The Network Block Device

A network block device (NBD) driver makes a remote resource look like a local device in Linux, allowing a cheap and safe real-time mirror to be constructed.
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throughput and availability

Anonymous's picture

Sorry, got thrown off by those dd 's. Reading the summary, it is clear: you actually mount /mnt/remote, it doesn't matter whatever it is. But then, loks like you need to know the filesystem, when you mount it on /nd0 on the client!

throughput and availability

Anonymous's picture

"so that we can route through a second network card on both machines and thus double the available bandwidth through our switched network."

Only if you are limited by the throughput of your NIC (say your network card is an old 10MBit/sec and your network can do 100MBit or better; otherwise "switched" means switched: you wait on one another, and what you gain is just this synchronization overhead.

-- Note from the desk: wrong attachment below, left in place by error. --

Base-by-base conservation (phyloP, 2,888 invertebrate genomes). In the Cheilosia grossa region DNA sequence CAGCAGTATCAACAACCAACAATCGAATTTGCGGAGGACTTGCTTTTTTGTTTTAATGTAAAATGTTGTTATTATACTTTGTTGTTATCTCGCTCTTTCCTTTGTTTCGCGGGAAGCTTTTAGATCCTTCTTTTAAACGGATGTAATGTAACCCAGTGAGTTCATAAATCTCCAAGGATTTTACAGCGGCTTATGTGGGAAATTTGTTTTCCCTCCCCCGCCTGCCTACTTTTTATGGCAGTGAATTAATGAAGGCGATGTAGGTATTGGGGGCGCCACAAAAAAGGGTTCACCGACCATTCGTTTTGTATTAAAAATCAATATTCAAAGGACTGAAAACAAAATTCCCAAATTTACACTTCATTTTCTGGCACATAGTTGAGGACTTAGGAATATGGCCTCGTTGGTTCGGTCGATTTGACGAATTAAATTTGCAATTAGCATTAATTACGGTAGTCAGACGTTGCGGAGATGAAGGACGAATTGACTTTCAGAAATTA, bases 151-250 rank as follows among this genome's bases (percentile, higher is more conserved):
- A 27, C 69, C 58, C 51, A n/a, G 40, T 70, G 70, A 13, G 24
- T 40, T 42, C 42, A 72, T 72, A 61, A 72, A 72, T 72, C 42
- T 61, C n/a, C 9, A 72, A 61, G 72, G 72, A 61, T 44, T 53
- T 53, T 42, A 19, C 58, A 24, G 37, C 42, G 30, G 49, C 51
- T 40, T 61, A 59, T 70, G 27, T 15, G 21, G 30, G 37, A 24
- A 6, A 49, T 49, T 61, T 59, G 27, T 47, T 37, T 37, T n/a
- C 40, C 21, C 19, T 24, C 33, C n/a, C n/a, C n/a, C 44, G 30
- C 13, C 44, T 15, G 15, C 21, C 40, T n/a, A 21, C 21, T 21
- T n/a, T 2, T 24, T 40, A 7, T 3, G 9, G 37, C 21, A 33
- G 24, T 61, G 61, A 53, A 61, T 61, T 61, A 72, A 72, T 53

The other thing that may be missing: how do you "publish" a partition you already have? I did not get it: the "remote" resource has to be dedicated only to the NBD, or can it be still available locally on the server? In other words, say, can I "publish" the /home directory ? Does it have to be a standalone partition then? or may I just publish some part of it, like through NFS or samba?

hi!!!I hope i can learn more

aineed's picture

hi!!!I hope i can learn more about operating system..

The NBD document is really

Anonymous's picture

The NBD document is really good.
But I have some doubts. Can you help me in understanding ,how NBD is different from iSCSI device?
Which will be better for performance NBD or iSCSI?

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